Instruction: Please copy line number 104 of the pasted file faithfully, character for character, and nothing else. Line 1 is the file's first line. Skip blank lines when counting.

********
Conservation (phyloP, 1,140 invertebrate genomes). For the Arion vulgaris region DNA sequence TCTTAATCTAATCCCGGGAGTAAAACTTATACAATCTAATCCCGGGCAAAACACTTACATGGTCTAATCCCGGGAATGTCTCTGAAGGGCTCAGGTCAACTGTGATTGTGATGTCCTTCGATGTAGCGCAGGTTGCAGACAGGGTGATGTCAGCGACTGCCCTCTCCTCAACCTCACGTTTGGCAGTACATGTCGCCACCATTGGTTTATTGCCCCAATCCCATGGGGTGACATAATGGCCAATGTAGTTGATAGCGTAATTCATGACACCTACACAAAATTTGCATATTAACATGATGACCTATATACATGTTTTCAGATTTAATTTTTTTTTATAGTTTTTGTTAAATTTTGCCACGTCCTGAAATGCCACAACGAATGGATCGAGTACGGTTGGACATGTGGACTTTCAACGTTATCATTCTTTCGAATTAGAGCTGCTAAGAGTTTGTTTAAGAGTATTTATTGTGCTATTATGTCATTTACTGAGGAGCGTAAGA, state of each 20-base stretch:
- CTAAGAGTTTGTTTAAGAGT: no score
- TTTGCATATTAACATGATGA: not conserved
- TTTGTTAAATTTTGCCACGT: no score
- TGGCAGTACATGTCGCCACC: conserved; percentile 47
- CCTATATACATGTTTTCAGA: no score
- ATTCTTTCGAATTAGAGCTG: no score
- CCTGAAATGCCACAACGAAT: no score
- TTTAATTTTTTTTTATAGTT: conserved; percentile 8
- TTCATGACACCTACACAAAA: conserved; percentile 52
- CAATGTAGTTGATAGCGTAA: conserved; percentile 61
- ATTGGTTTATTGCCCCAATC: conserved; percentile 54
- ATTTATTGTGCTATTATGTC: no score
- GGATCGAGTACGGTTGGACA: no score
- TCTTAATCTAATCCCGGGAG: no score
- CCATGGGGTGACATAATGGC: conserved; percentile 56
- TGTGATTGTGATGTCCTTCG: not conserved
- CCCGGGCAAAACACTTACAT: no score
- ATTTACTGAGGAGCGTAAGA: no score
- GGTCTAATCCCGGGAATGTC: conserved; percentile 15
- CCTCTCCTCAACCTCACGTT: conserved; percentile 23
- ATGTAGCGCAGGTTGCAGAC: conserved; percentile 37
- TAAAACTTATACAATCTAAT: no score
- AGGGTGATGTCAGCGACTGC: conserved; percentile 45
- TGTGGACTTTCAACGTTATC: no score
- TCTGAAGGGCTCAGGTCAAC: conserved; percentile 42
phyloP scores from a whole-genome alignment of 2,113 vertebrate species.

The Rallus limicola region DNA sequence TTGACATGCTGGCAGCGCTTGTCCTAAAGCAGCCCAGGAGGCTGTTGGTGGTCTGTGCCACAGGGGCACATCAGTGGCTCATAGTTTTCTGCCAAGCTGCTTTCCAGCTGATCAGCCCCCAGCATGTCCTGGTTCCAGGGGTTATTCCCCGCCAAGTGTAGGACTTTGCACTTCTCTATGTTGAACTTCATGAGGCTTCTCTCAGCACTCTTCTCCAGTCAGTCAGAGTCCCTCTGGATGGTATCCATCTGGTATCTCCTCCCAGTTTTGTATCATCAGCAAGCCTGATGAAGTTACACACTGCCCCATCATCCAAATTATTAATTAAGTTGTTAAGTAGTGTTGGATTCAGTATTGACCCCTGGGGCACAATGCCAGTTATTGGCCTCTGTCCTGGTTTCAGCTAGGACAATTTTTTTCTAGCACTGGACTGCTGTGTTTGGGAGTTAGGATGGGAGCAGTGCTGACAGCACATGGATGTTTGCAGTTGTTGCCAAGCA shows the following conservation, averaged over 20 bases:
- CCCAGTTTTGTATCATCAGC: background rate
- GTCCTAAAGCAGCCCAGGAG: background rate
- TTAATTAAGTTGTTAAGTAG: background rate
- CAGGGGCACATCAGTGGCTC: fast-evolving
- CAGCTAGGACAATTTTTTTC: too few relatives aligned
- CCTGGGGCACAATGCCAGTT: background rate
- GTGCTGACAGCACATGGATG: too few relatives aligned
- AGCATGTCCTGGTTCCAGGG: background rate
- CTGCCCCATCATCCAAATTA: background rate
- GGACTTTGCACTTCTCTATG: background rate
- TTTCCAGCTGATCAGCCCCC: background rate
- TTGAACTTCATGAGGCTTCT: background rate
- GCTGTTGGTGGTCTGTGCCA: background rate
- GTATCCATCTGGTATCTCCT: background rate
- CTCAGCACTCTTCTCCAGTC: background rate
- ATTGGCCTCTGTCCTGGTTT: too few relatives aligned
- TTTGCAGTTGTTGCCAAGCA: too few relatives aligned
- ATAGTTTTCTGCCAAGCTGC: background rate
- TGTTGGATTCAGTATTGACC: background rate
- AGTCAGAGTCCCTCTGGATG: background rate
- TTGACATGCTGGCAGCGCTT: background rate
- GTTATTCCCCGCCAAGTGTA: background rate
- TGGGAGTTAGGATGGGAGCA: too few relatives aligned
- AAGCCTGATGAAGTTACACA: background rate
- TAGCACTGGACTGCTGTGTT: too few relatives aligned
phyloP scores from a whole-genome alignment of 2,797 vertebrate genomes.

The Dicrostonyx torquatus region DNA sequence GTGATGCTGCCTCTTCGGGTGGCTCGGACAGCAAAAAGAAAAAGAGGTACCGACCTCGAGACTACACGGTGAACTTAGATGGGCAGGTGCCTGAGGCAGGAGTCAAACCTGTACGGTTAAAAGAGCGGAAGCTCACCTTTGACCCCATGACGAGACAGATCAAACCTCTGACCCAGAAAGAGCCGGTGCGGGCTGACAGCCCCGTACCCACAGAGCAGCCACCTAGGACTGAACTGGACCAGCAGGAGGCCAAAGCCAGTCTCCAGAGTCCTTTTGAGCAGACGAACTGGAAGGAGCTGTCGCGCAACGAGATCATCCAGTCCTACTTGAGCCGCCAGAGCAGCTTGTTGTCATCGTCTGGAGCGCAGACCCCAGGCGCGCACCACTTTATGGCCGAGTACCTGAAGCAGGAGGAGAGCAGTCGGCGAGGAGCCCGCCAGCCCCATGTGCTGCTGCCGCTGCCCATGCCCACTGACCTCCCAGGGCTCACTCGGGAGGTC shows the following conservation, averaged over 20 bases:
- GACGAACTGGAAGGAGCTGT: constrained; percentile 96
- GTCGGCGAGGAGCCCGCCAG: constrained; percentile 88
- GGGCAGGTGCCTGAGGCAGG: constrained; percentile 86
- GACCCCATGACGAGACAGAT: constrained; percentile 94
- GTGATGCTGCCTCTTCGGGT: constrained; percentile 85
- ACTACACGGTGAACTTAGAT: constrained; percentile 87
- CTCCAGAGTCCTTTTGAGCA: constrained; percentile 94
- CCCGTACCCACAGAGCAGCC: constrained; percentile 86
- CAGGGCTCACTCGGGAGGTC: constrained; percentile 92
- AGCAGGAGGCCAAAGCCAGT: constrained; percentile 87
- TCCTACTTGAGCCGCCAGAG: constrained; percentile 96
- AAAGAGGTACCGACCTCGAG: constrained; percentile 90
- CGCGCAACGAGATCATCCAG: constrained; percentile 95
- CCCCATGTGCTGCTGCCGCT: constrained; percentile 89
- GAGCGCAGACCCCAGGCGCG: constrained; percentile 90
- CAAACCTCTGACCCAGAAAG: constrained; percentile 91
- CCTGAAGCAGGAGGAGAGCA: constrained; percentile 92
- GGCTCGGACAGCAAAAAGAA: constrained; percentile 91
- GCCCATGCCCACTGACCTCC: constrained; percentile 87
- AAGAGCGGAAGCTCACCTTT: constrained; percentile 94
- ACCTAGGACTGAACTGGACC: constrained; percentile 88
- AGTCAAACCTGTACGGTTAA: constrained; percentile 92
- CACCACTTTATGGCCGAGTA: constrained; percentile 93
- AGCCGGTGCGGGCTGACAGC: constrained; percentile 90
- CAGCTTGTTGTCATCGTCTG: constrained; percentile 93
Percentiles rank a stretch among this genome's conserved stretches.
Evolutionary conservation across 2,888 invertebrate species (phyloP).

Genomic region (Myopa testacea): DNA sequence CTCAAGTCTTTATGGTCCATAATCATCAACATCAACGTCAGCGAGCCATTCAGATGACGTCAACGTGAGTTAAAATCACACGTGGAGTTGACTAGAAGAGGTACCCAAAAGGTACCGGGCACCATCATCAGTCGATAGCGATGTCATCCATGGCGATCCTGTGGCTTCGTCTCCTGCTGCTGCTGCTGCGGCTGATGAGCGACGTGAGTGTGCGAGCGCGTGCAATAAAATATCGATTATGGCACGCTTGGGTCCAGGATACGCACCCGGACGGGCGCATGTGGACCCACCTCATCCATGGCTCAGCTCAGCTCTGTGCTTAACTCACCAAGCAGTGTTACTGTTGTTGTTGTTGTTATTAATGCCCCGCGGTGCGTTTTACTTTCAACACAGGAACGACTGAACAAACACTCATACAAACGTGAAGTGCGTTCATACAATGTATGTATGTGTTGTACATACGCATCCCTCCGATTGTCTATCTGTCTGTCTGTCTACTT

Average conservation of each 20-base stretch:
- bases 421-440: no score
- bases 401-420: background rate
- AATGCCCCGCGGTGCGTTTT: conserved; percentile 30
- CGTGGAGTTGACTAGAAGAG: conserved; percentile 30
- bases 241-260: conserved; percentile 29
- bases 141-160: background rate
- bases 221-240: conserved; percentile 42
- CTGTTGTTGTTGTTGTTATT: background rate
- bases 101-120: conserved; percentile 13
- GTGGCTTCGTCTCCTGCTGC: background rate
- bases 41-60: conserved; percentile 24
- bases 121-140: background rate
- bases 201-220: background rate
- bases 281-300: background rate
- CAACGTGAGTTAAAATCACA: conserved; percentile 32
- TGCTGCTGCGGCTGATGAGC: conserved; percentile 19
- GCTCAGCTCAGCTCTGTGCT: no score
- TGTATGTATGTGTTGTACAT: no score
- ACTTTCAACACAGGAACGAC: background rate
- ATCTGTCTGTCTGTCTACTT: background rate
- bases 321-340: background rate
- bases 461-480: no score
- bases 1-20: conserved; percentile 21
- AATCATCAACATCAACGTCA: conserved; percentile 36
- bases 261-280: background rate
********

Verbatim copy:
- ATCTGTCTGTCTGTCTACTT: background rate